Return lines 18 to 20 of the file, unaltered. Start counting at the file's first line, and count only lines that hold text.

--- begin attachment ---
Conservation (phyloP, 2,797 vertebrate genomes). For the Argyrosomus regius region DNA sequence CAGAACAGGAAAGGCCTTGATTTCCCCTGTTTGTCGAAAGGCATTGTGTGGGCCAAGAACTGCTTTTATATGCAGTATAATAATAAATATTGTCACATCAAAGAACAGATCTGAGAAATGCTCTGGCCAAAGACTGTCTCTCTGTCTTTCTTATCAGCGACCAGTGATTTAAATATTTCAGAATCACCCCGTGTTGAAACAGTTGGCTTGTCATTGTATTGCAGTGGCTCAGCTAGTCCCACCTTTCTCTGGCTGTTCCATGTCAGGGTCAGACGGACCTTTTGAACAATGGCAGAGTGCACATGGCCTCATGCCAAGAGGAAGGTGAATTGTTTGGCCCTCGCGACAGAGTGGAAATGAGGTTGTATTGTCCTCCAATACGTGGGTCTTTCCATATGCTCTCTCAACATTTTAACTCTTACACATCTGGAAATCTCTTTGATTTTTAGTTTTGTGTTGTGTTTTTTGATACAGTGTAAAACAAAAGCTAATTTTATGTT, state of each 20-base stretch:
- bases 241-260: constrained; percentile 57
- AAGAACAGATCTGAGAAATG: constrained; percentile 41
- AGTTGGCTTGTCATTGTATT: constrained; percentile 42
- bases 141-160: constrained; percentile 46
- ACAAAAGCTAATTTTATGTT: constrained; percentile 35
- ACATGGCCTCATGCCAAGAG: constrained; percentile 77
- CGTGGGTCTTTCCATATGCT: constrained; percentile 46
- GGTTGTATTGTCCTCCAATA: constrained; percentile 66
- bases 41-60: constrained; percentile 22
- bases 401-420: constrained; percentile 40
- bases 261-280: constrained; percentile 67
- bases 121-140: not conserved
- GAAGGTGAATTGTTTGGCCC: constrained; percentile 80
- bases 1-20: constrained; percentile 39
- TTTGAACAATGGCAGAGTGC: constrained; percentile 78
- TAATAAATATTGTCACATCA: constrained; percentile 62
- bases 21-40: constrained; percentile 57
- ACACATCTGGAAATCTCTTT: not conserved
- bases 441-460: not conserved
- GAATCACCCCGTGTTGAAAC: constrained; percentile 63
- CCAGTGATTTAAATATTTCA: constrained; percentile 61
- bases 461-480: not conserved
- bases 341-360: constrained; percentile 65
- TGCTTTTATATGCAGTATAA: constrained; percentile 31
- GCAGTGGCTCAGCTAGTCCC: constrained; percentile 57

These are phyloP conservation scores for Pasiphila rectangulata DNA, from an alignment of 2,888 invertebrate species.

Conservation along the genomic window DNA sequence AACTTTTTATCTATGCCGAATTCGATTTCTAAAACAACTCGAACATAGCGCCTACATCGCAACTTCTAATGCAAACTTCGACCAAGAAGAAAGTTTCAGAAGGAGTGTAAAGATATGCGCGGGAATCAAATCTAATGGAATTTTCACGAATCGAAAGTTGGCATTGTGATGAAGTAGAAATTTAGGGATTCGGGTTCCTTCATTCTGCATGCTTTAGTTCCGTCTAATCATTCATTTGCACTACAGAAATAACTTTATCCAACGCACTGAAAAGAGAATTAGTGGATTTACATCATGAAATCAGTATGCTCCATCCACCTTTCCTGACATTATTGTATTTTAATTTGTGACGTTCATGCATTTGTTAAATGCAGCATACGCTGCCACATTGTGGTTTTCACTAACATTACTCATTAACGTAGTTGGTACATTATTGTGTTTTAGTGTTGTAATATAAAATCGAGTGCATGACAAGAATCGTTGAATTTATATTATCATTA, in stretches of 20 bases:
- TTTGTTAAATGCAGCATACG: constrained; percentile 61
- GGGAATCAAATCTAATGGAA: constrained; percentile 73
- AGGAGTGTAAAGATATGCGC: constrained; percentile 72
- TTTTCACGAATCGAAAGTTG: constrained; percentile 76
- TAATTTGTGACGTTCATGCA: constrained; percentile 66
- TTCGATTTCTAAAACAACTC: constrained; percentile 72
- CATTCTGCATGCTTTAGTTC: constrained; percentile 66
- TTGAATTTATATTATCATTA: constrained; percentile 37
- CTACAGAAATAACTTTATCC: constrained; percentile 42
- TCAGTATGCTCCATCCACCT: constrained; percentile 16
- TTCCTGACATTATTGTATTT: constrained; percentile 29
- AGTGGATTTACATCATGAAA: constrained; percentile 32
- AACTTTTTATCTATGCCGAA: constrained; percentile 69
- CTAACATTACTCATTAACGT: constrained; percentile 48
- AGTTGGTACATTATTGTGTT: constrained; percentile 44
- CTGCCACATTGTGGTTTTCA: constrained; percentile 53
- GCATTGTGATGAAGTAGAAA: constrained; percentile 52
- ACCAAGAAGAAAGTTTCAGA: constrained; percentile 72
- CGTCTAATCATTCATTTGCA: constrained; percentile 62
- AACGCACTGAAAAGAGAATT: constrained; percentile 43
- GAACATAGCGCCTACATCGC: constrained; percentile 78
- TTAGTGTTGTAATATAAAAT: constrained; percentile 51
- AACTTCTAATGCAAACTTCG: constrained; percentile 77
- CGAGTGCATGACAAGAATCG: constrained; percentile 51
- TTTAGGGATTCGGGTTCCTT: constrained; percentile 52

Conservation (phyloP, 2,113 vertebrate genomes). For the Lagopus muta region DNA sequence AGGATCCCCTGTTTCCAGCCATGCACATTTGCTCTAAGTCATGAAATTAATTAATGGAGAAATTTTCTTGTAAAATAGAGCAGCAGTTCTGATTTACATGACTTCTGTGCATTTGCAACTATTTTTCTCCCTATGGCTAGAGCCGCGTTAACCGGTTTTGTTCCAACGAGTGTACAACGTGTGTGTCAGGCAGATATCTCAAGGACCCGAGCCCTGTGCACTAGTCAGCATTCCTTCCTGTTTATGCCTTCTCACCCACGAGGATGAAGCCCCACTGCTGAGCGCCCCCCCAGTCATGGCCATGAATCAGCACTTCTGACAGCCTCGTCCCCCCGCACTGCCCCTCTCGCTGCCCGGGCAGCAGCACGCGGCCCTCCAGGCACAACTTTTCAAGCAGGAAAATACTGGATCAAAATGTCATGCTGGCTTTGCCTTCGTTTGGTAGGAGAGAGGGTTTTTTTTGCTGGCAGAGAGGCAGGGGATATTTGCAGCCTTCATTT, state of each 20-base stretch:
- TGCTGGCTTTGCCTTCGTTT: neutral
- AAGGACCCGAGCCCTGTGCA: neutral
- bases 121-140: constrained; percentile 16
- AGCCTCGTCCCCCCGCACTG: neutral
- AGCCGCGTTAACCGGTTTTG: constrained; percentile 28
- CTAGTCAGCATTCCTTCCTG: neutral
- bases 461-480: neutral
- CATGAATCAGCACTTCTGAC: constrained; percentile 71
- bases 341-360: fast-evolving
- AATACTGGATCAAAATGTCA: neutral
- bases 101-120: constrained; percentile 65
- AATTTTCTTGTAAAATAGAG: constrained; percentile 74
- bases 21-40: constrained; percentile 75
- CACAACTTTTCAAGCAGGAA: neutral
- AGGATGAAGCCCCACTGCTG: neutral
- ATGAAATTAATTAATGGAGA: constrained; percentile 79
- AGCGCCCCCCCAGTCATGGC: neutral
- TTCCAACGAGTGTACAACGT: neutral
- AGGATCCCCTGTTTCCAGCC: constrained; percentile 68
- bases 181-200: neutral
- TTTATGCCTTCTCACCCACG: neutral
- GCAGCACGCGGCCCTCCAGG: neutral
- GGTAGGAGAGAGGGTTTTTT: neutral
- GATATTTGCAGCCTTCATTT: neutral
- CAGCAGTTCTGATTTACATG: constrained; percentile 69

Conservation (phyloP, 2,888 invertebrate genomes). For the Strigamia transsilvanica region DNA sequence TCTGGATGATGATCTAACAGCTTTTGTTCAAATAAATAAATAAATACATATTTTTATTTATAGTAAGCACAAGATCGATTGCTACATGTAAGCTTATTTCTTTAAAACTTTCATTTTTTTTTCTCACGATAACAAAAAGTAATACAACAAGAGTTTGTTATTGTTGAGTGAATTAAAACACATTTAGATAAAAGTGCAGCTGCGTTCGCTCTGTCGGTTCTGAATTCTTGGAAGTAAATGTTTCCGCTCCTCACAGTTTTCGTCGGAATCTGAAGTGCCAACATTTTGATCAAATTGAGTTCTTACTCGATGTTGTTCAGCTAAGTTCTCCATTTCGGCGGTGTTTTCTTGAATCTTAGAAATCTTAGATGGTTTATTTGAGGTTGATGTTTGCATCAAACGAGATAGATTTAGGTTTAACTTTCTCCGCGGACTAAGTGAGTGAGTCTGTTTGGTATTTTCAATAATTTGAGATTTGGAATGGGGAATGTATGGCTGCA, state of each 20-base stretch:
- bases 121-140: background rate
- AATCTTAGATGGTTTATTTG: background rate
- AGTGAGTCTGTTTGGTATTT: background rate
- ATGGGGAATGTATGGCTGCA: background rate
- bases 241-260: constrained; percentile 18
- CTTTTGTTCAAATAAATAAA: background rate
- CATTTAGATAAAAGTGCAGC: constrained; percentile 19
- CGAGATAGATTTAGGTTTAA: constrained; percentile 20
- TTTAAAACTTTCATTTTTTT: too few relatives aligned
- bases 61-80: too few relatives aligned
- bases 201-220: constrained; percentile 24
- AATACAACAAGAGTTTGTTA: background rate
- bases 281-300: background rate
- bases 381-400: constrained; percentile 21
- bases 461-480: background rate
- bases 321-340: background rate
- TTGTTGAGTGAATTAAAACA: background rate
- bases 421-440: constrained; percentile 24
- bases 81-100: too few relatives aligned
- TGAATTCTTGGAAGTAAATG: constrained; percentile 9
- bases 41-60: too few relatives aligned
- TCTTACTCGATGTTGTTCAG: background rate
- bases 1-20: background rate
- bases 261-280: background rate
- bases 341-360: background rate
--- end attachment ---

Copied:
- bases 21-40: constrained; percentile 57
- ACACATCTGGAAATCTCTTT: not conserved
- bases 441-460: not conserved